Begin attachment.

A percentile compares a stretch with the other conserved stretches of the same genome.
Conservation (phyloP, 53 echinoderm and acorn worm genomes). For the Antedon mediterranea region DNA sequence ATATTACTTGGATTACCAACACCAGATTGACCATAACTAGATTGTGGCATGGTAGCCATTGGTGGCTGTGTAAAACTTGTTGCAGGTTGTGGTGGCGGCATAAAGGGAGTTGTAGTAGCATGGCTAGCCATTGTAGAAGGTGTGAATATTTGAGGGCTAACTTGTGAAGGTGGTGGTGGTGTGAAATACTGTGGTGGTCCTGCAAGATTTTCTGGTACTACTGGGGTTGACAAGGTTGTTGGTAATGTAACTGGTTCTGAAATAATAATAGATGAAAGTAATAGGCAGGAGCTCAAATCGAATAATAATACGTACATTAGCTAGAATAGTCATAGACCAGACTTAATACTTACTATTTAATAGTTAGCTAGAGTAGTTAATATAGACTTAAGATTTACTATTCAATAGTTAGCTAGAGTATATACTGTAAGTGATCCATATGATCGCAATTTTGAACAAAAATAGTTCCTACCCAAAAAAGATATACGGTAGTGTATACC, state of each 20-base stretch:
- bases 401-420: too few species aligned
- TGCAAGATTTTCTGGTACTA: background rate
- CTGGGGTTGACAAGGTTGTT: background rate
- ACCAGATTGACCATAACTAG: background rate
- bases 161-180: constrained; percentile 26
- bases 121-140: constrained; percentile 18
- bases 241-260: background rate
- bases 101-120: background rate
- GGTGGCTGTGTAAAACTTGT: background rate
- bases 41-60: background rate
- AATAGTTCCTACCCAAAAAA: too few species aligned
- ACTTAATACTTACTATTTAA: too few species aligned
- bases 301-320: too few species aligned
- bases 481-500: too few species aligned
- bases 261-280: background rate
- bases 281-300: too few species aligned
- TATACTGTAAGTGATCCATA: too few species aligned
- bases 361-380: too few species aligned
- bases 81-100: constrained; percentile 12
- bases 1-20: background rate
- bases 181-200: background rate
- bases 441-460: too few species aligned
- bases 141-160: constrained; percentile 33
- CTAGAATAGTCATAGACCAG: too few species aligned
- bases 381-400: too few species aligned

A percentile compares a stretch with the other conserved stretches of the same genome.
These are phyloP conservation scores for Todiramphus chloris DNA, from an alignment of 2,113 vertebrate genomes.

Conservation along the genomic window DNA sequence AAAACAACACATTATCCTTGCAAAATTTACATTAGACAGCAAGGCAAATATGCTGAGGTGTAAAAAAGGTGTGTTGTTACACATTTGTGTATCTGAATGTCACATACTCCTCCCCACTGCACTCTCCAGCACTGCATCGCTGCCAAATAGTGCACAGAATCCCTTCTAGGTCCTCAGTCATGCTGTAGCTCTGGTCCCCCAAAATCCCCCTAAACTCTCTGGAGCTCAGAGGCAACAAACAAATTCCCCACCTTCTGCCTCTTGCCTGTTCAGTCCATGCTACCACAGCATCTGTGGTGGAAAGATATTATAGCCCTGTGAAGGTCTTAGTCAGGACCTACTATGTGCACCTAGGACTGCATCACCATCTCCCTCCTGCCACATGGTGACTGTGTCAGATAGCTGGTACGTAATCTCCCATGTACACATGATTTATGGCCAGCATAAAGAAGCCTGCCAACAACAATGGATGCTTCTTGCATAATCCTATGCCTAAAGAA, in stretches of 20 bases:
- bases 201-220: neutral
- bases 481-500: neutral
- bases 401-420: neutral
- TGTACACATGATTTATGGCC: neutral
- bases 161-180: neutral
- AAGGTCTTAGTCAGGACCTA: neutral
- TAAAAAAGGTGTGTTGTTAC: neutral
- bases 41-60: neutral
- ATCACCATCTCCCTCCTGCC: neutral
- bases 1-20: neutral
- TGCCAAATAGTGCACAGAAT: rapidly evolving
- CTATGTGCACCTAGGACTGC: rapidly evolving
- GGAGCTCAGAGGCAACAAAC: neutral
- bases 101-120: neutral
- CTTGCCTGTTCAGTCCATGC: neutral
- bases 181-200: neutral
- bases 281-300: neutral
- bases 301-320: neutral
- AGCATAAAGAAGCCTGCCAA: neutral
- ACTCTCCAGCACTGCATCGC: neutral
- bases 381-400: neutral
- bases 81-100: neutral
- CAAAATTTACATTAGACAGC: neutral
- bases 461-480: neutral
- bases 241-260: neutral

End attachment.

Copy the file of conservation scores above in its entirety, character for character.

A percentile compares a stretch with the other conserved stretches of the same genome.
Conservation (phyloP, 53 echinoderm and acorn worm genomes). For the Antedon mediterranea region DNA sequence ATATTACTTGGATTACCAACACCAGATTGACCATAACTAGATTGTGGCATGGTAGCCATTGGTGGCTGTGTAAAACTTGTTGCAGGTTGTGGTGGCGGCATAAAGGGAGTTGTAGTAGCATGGCTAGCCATTGTAGAAGGTGTGAATATTTGAGGGCTAACTTGTGAAGGTGGTGGTGGTGTGAAATACTGTGGTGGTCCTGCAAGATTTTCTGGTACTACTGGGGTTGACAAGGTTGTTGGTAATGTAACTGGTTCTGAAATAATAATAGATGAAAGTAATAGGCAGGAGCTCAAATCGAATAATAATACGTACATTAGCTAGAATAGTCATAGACCAGACTTAATACTTACTATTTAATAGTTAGCTAGAGTAGTTAATATAGACTTAAGATTTACTATTCAATAGTTAGCTAGAGTATATACTGTAAGTGATCCATATGATCGCAATTTTGAACAAAAATAGTTCCTACCCAAAAAAGATATACGGTAGTGTATACC, state of each 20-base stretch:
- bases 401-420: too few species aligned
- TGCAAGATTTTCTGGTACTA: background rate
- CTGGGGTTGACAAGGTTGTT: background rate
- ACCAGATTGACCATAACTAG: background rate
- bases 161-180: constrained; percentile 26
- bases 121-140: constrained; percentile 18
- bases 241-260: background rate
- bases 101-120: background rate
- GGTGGCTGTGTAAAACTTGT: background rate
- bases 41-60: background rate
- AATAGTTCCTACCCAAAAAA: too few species aligned
- ACTTAATACTTACTATTTAA: too few species aligned
- bases 301-320: too few species aligned
- bases 481-500: too few species aligned
- bases 261-280: background rate
- bases 281-300: too few species aligned
- TATACTGTAAGTGATCCATA: too few species aligned
- bases 361-380: too few species aligned
- bases 81-100: constrained; percentile 12
- bases 1-20: background rate
- bases 181-200: background rate
- bases 441-460: too few species aligned
- bases 141-160: constrained; percentile 33
- CTAGAATAGTCATAGACCAG: too few species aligned
- bases 381-400: too few species aligned

A percentile compares a stretch with the other conserved stretches of the same genome.
These are phyloP conservation scores for Todiramphus chloris DNA, from an alignment of 2,113 vertebrate genomes.

Conservation along the genomic window DNA sequence AAAACAACACATTATCCTTGCAAAATTTACATTAGACAGCAAGGCAAATATGCTGAGGTGTAAAAAAGGTGTGTTGTTACACATTTGTGTATCTGAATGTCACATACTCCTCCCCACTGCACTCTCCAGCACTGCATCGCTGCCAAATAGTGCACAGAATCCCTTCTAGGTCCTCAGTCATGCTGTAGCTCTGGTCCCCCAAAATCCCCCTAAACTCTCTGGAGCTCAGAGGCAACAAACAAATTCCCCACCTTCTGCCTCTTGCCTGTTCAGTCCATGCTACCACAGCATCTGTGGTGGAAAGATATTATAGCCCTGTGAAGGTCTTAGTCAGGACCTACTATGTGCACCTAGGACTGCATCACCATCTCCCTCCTGCCACATGGTGACTGTGTCAGATAGCTGGTACGTAATCTCCCATGTACACATGATTTATGGCCAGCATAAAGAAGCCTGCCAACAACAATGGATGCTTCTTGCATAATCCTATGCCTAAAGAA, in stretches of 20 bases:
- bases 201-220: neutral
- bases 481-500: neutral
- bases 401-420: neutral
- TGTACACATGATTTATGGCC: neutral
- bases 161-180: neutral
- AAGGTCTTAGTCAGGACCTA: neutral
- TAAAAAAGGTGTGTTGTTAC: neutral
- bases 41-60: neutral
- ATCACCATCTCCCTCCTGCC: neutral
- bases 1-20: neutral
- TGCCAAATAGTGCACAGAAT: rapidly evolving
- CTATGTGCACCTAGGACTGC: rapidly evolving
- GGAGCTCAGAGGCAACAAAC: neutral
- bases 101-120: neutral
- CTTGCCTGTTCAGTCCATGC: neutral
- bases 181-200: neutral
- bases 281-300: neutral
- bases 301-320: neutral
- AGCATAAAGAAGCCTGCCAA: neutral
- ACTCTCCAGCACTGCATCGC: neutral
- bases 381-400: neutral
- bases 81-100: neutral
- CAAAATTTACATTAGACAGC: neutral
- bases 461-480: neutral
- bases 241-260: neutral